Along Baja XIV

Santa Rosalía, B.C.S.


Along Baja XIII

Baja California Sur


Along Baja XII

Ciudad Constitución, B.C.S.


Along Baja XI

Ciudad Constitución, B.C.S.


Along Baja X

Ciudad Constitución, B.C.S.


Along Baja IX

Ciudad Constitución, B.C.S.


Along Baja VIII

Ciudad Constitución, B.C.S.


Along Baja VII

Villa Morelos, B.C.S.


Along Baja VI

El Cien, B.C.S.


Along Baja V

La Paz, B.C.S.


Along Baja IV

La Paz, B.C.S.


Along Baja III

La Paz, B.C.S.


Along Baja II

La Paz, B.C.S.


Along Baja I

La Paz, B.C.S.


Cape Loop XIII

Baja California Sur

When we returned to the airport parking in La Paz everything looked just as we left it, but a little different.


Cape Loop XII

Baja California Sur

But really though, at this point my chain was breaking at least every twenty kilometers, which was starting to get annoying. Going to have to figure that out before another bikepack trip.


Cape Loop XI

Baja California Sur

Wrapping up a kayak trip on the Missouri River this fall, my friend Sam Gause said he reached a point where his biggest fear was that the trip wouldn’t be enough.

After Todos Santos, we turned north back to La Paz, and I began to finally feel that the weight of our time on bikes was behind us. There were so many unknowns on this tour that I imagined my cup to be much smaller than it was. I thought I would fill it neatly with the challenges and rewards of hundreds of miles of mountain biking in a foreign country, and when I neared the expected capacity, there was still so much more room for living.


Cape Loop X

Baja California Sur

We biked every single day except one, a rest day in Todos Santos.


Cape Loop IX

Baja California Sur

One day, while descending to the Pacific Ocean and Todos Santos, a huge dark cloud began to roll from the north over the Sierra de la Laguna mountains. I thought we would be able to out run the storm as we rode in a general downhill direction on smooth and hard-packed roads. Soon though, I felt the delicate first drops of rain, and just as I was putting my camera inside a drybag, the precipitation ratcheted up several notches of intensity. Alison and I made "oh shit" faces at each other and pushed off under the dark clouds. The rain drops became progressively heavier, until they started to hurt and balls of ice began accumulating on the road. Hail. By this point I was biking with no regard for my chronically breaking chain, or my packing system, which also had a tendency to fall apart with little warning. I ripped down the road in my highest gear, head down, welts forming on my arms for nearly ten kilometers until I hit the other side of the wall. Instantly, the hail ceased. When I wiped the water from my glasses, I saw the sun reflecting on the Pacific Ocean.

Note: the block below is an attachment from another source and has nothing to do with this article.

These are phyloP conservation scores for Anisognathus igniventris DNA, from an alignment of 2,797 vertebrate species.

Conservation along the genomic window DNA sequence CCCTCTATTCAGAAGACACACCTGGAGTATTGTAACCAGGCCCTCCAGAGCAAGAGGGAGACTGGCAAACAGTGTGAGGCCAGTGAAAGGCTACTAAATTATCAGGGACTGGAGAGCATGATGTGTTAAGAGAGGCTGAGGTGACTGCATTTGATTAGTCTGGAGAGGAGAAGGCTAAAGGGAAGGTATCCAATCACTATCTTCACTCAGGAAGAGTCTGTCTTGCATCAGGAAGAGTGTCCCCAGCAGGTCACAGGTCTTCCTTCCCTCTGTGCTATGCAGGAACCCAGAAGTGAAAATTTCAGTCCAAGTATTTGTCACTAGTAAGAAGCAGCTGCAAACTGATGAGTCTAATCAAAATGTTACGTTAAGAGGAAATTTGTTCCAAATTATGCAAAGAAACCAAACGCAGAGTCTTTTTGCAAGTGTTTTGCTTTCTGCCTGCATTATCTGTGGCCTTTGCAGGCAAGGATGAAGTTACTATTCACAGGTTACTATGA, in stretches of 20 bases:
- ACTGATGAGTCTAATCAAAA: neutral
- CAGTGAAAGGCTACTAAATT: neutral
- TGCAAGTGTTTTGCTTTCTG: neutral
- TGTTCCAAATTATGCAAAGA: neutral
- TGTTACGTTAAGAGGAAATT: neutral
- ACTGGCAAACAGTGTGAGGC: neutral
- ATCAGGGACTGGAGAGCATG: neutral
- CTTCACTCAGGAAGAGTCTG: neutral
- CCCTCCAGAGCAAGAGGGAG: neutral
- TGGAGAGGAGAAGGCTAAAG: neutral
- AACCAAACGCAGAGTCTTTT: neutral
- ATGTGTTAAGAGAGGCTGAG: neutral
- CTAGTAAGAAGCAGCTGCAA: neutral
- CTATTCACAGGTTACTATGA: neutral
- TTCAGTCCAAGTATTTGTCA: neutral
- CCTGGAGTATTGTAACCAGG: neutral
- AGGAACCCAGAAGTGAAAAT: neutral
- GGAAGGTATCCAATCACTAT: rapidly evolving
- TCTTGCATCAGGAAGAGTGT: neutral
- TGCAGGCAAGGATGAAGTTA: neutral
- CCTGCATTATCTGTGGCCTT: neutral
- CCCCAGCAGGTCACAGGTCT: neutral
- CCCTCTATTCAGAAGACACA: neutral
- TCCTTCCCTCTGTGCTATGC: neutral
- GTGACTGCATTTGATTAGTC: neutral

Cape Loop VIII

Baja California Sur

I learned just because all our stuff is on bicycles doesn't necessarily mean that we will be on bicycles too. Nonetheless, "bike-pushing" never felt like a chore, rather just a temporary means to get from point A to B. It was enough knowing that soon we would be flying down the mountains once again, shouting "YOOHOO" or "YAHOO" or something like that.


Cape Loop VII

Baja California Sur

We navigated the route with the GPS on our phones. Most nights we biked past dark until we found a campsite invariably dotted with cow pies.


Cape Loop VI

Baja California Sur

The route we took is a small portion of the newly devised Baja Divide trail, a 1700 mile journey up, over, around, under, and over the entire Baja peninsula from San Diego to San José del Cabo. We bit off 300 miles of the Divide route, looped around the very bottom of the peninsula like the dot on an exclamation point.


Cape Loop V

Baja California Sur

Another expectation was to eat a lot of tacos.

Another was miles of deep sand through which we would have to drag our bikes.

All three expectations came true.


Cape Loop IV

Baja California Sur

I had only a few expectations. One was that I would sleep on a beach.


Cape Loop III

Baja California Sur

Although I had never even gone on a bike tour before, I've always thought the idea of biking on dirt all day, camping at night, and repeating for hundreds of miles transcended type one fun. Let's call it type zero fun. Ultimate fun. Fun in concept, fun in execution, fun in memory. A type of fun so fun that even having a chain break eight times could not make a scratch in the fun. A real deep down, in your soul type of fun.


Cape Loop II

Baja California Sur 

Most of our route was off paved roads. There were many cows.


Cape Loop I

Baja California Sur

In December, Alison Wren and I drove a very long time to La Paz, Baja California Sur and started biking.